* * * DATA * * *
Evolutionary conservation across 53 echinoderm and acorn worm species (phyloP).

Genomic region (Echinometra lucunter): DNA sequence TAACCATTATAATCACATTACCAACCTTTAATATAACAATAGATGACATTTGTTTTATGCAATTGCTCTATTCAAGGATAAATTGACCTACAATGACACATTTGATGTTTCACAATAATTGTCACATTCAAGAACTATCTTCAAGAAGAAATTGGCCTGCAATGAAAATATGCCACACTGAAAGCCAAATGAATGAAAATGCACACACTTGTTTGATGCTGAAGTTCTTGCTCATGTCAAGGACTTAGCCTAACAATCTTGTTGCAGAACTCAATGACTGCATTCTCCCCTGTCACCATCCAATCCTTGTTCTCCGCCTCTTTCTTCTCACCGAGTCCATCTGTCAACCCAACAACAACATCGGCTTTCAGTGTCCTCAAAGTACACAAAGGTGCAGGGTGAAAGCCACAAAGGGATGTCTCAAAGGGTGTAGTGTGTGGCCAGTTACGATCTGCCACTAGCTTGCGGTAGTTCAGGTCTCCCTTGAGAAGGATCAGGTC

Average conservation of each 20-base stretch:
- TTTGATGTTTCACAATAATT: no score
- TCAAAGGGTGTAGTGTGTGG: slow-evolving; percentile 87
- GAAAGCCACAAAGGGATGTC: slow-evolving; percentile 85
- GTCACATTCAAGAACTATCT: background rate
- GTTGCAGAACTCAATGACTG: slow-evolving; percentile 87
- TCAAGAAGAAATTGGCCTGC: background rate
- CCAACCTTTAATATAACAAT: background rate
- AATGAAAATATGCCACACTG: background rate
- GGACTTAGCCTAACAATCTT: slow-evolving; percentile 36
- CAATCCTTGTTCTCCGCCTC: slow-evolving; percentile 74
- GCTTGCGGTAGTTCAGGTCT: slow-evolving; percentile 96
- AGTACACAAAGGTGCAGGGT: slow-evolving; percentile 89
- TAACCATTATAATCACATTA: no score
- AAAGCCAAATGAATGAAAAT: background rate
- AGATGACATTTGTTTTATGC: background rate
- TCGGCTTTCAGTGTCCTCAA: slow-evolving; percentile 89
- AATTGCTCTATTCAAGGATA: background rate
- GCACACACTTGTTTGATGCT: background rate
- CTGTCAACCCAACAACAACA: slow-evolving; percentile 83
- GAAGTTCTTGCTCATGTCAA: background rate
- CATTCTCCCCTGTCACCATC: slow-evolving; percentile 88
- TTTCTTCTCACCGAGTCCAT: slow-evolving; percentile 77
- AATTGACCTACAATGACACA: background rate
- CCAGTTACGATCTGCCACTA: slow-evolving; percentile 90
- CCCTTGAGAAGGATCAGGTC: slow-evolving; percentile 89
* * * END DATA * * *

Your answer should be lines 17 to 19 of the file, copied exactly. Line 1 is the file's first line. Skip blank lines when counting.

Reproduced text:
- AAAGCCAAATGAATGAAAAT: background rate
- AGATGACATTTGTTTTATGC: background rate
- TCGGCTTTCAGTGTCCTCAA: slow-evolving; percentile 89